LOUISVILLE, Ky. — Muhammad and Lonnie Ali have made a donation to University of Louisville Athletics to endow the Muhammad Ali Leadership Baseball Scholarship, providing a lasting legacy with the Cardinals for the hometown legend.
The $100,000 commitment for the scholarship includes a $50,000 honorarium Ali will receive when he is awarded the inaugural Grawemeyer Spirit Award on Sept. 17, and the additional $50,000 is from an anonymous donor who matched the amount. The Grawemeyer Spirit Award will be presented at a free, public ceremony Sept. 17 at 11 a.m. at The Louisville Palace. The legendary Ali will also be recognized at the Cardinals’ Sept. 17 home football game against Clemson.
“I am grateful for the opportunity to begin a leadership scholarship with the University of Louisville Baseball Team,” said Ali. “It allows me to support three things I love: children, education and sports.”
“We sincerely appreciate the creation of this scholarship from both Muhammad and Lonnie, who have long been supporters of our university,” said Tom Jurich, UofL Vice President and Director of Athletics. “I know it will be a true honor for one of our baseball student-athletes each season to be the recipient of a scholarship with such a legendary name attached. I also want to personally thank Muhammad and Lonnie both for all that they have done for me during my time in Louisville.”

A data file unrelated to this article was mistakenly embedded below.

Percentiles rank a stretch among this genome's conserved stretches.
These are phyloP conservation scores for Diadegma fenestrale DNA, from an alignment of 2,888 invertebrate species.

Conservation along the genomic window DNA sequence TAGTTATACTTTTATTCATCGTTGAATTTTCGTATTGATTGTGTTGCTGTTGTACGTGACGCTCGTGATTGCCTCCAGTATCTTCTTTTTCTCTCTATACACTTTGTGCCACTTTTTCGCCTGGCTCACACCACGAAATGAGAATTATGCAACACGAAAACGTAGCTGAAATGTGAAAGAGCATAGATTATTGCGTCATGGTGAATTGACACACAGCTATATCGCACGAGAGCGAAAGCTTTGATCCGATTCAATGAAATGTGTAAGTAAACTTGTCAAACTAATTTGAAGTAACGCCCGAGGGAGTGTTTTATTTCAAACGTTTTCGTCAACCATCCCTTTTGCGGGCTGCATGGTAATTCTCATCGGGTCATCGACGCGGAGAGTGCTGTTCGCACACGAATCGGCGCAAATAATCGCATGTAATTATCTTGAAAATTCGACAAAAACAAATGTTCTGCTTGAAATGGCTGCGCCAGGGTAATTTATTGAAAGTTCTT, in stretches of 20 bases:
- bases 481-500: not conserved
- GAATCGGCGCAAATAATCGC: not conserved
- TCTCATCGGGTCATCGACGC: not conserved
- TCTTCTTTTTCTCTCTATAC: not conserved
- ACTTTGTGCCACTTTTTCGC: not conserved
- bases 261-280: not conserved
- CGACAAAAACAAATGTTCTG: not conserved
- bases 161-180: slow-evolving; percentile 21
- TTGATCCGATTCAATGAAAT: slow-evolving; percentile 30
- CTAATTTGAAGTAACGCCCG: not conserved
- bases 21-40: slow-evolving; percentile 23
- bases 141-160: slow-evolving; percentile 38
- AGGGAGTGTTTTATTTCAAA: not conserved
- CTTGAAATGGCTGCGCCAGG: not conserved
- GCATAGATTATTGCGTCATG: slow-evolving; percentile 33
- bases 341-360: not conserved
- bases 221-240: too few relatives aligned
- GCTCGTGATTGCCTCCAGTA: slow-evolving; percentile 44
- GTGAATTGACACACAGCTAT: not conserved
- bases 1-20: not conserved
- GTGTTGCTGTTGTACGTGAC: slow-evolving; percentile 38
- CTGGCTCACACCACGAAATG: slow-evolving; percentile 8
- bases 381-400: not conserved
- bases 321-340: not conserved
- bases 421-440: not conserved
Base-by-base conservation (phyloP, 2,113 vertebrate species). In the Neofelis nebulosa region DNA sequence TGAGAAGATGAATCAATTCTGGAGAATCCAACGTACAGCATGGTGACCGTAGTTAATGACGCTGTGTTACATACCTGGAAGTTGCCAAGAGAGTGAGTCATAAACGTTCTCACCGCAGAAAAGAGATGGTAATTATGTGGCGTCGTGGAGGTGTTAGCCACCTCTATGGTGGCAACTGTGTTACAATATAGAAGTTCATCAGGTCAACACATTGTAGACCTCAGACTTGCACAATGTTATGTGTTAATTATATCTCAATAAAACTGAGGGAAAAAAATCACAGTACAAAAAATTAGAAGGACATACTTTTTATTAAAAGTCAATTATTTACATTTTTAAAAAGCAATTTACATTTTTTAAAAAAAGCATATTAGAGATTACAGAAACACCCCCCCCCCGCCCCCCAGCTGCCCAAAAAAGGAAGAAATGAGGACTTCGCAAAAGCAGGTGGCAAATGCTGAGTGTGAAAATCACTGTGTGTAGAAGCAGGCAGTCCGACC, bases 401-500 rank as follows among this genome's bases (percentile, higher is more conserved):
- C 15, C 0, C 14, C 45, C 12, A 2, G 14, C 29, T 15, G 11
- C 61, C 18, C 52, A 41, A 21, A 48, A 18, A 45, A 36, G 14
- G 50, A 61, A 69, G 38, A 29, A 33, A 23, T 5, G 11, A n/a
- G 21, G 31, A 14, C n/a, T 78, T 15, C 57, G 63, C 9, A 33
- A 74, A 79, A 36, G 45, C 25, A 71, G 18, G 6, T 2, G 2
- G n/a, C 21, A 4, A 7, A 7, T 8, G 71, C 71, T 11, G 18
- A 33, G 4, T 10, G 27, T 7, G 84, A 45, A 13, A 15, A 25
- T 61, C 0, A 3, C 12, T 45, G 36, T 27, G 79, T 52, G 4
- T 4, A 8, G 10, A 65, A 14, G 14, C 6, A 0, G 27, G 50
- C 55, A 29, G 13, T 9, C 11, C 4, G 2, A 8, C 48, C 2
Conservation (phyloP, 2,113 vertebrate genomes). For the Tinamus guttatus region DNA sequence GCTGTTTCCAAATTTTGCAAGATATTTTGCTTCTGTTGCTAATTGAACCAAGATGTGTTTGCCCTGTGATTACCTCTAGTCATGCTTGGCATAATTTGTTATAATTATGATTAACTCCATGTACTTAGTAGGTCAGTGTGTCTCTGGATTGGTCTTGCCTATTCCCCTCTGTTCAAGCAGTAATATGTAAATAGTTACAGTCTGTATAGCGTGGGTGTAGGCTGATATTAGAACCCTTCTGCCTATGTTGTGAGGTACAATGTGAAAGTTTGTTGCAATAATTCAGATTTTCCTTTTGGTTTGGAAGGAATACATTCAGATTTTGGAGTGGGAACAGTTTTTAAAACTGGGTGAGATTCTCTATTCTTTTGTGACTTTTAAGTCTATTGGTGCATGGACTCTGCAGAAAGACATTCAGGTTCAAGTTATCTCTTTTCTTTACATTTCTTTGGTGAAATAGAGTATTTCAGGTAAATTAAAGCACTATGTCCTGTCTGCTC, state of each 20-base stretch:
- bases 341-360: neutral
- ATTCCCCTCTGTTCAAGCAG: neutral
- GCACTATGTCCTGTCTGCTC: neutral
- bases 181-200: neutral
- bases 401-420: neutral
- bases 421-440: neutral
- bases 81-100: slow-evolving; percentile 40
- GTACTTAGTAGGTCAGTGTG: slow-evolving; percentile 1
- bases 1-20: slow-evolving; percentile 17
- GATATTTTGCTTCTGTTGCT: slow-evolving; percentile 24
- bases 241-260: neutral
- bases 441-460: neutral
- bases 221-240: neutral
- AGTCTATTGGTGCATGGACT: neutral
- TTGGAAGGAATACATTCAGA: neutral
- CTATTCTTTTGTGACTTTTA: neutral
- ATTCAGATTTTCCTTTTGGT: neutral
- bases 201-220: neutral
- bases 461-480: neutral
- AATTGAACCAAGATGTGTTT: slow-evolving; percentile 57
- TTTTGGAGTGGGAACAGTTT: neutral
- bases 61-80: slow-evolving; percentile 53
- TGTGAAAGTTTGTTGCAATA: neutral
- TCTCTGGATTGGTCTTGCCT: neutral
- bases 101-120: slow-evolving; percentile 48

Among the criteria for awarding the scholarship to an active member of the UofL baseball team includes that the student-athlete be in good academic standing, active within the CardsCare outreach program and demonstrates exemplary leadership qualities on and off the field. UofL’s head baseball coach will determine the recipient each year.
Ali’s son Asaad was a catcher for the UofL baseball team from 2009-12 while earning his degree in communication.
A native of Louisville, Ali is not only considered one of the greatest boxers of all time, but is one of the most recognized athletes in the world. He was the first to win the world heavyweight championship on three separate occasions, a title he successfully defended 19 times. As an amateur, he won both the national Golden Gloves title and an Olympic gold medal. He also earned international acclaim as a social activist and philanthropist. He was named Sportsman of the Century by Sports Illustrated and the BBC in 1999.